Different forms of the pancake can be seen throughout the world: France has crepes and galettes, South Asia makes poori, China has the boa bing, and Scotland has the drop-scone. One of the earliest known version of the pancake was made in the 4th century BCE in China, where they were popular due to their short preparation time. Pancakes later spread through the Middle East and made their way to Europe, where they evolved into the variety we see today. Now a classic American breakfast, the American pancake is most likely an alteration of the French crepe suzette, imported to America in the early 20th century. American pancakes, also called griddle cakes and flapjacks, were originally eaten with a sauce of butter, sugar, citrus juice, and liqueur, but this was superseded by the tradition of maple syrup.
Makes 8 4-5" (10-13cm) pancakes
Prep time: 5 minutes
Cook time: 5 minutes
1 cup whole wheat pastry flour
1 tablespoon baking powder
1/4 teaspoon salt
1/2 teaspoon cinnamon
1/4 teaspoon nutmeg and/or ground clove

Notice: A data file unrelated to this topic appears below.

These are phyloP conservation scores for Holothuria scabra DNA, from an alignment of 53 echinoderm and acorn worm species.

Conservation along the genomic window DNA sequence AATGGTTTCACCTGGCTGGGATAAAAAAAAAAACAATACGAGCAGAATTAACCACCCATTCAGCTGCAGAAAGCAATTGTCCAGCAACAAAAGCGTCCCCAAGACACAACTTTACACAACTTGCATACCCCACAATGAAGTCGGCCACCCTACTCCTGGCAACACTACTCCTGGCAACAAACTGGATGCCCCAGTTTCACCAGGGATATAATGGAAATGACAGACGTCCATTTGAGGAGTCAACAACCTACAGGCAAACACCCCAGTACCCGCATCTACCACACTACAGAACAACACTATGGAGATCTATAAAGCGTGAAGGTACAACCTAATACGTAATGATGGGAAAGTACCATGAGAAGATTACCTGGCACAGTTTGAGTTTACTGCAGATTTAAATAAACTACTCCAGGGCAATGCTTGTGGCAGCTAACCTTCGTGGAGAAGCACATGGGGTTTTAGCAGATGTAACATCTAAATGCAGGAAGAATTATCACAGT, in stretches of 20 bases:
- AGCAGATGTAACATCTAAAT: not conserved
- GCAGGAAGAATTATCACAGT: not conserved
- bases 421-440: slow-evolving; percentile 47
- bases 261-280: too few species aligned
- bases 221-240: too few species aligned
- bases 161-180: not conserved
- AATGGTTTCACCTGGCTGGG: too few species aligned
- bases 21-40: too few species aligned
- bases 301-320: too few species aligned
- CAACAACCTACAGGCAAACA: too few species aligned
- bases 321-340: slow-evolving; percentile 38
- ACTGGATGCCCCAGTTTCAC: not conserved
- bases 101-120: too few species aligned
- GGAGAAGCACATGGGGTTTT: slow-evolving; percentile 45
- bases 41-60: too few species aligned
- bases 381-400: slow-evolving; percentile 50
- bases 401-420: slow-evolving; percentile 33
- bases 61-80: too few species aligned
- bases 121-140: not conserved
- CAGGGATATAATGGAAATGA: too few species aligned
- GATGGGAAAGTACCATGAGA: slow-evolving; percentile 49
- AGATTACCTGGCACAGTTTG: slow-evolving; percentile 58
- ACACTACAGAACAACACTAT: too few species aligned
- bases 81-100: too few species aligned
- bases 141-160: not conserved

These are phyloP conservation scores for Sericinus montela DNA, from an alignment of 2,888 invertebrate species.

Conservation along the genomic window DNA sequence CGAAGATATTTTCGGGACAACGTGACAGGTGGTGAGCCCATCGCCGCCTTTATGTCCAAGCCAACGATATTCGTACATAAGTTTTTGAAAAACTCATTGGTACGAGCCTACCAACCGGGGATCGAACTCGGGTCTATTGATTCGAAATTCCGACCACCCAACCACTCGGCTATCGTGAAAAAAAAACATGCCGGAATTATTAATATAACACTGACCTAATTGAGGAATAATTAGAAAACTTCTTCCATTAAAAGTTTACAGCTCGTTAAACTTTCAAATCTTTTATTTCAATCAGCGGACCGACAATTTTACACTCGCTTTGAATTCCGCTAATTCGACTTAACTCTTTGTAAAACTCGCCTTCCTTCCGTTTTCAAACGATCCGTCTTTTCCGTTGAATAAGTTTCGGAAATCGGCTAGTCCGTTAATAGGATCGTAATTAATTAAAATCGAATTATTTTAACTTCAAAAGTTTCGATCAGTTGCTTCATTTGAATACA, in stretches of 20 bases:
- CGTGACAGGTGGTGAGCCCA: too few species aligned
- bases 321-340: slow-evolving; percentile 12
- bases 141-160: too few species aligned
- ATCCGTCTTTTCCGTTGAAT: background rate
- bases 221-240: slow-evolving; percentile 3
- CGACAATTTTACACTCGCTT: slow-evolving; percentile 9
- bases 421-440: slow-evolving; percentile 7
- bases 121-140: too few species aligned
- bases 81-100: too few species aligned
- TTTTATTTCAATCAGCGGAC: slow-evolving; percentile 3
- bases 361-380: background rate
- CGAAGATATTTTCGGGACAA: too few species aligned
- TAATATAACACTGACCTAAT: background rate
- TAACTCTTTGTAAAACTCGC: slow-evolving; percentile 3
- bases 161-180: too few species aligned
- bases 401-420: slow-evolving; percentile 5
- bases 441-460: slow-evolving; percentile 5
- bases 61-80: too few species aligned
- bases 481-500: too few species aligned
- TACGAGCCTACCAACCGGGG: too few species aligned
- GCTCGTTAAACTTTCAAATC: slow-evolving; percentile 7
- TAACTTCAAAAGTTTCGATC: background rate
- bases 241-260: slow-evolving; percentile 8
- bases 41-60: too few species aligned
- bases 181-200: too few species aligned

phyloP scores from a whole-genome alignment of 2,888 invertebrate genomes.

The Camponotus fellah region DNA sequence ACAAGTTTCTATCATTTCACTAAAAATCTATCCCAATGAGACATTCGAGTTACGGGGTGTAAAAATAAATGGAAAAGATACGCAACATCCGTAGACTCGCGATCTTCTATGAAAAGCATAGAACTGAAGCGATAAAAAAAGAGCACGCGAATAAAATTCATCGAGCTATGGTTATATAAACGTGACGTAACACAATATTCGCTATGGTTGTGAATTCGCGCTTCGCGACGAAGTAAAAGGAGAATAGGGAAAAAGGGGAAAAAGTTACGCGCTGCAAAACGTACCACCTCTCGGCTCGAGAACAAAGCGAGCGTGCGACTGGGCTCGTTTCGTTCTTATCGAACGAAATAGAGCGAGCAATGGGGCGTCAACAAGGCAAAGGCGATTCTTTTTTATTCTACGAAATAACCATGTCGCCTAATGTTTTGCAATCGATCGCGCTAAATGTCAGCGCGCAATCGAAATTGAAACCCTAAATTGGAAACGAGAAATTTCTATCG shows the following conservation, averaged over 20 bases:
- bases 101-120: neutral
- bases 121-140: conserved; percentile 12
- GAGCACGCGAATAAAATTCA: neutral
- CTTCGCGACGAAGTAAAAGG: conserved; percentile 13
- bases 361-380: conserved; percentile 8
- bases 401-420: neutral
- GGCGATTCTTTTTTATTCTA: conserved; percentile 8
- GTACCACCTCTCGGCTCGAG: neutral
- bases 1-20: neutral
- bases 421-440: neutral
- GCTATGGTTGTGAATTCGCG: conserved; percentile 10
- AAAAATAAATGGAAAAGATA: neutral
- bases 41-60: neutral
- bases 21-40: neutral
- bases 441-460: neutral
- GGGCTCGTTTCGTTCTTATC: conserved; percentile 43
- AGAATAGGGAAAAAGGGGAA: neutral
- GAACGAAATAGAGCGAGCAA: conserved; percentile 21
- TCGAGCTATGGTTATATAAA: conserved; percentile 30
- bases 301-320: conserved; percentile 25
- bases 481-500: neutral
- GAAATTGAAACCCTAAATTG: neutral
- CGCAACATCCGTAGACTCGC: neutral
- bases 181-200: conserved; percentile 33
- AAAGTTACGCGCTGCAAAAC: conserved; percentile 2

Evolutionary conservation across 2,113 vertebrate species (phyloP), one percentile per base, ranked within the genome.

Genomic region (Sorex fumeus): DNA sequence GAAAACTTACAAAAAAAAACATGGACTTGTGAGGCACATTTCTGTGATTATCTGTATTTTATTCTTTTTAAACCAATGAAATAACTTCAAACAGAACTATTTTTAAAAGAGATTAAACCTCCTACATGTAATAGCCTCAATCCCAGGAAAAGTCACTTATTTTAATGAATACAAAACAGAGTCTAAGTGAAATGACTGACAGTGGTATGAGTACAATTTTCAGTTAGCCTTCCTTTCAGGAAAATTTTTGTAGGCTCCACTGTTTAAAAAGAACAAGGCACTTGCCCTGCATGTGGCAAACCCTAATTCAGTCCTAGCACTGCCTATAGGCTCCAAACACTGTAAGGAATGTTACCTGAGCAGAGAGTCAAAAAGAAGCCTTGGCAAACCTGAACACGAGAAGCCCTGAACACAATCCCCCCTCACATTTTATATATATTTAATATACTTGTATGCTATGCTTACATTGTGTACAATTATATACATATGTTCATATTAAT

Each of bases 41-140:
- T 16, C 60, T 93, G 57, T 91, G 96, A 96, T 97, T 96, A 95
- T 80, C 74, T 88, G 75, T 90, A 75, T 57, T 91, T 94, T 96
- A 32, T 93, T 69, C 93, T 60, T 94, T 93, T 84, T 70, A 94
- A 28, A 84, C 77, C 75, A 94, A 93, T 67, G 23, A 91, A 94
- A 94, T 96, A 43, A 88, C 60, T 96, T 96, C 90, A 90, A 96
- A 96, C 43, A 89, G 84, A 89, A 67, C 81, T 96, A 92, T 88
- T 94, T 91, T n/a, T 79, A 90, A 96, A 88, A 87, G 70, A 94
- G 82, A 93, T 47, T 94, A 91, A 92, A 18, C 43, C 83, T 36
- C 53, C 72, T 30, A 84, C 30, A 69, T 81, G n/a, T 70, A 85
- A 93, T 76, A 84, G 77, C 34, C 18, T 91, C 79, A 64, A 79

zest of 1 orange
1 cup almond milk
2 teaspoons ground flaxseed
1 teaspoon vanilla extract
2 tablespoons agave nectar or maple syrup
2 tablespoons sunflower or olive oil
In a large bowl, sift together the dry ingredients. Mix the wet ingredients in another bowl and stir in (careful not to over-stir or there will be too much gluten development; a few clumps are okay). If the batter is not runny enough to pour easily, add more milk one tablespoon at a time. The more liquid is added, the thinner the pancakes will be.
Heat a lightly greased griddle or frying pan over medium-high heat (about 375F). You can tell if it's hot enough if you flick water on the pan and it immediately evaporates. Pour the batter onto the pan or scoop using a 1/4 measuring cup. Wait a few minutes until the edges start to look dry and the top is bubbly, then flip and cook for another few minutes, until browned. Serve immediately with maple syrup, fresh fruit, or sauteed bananas.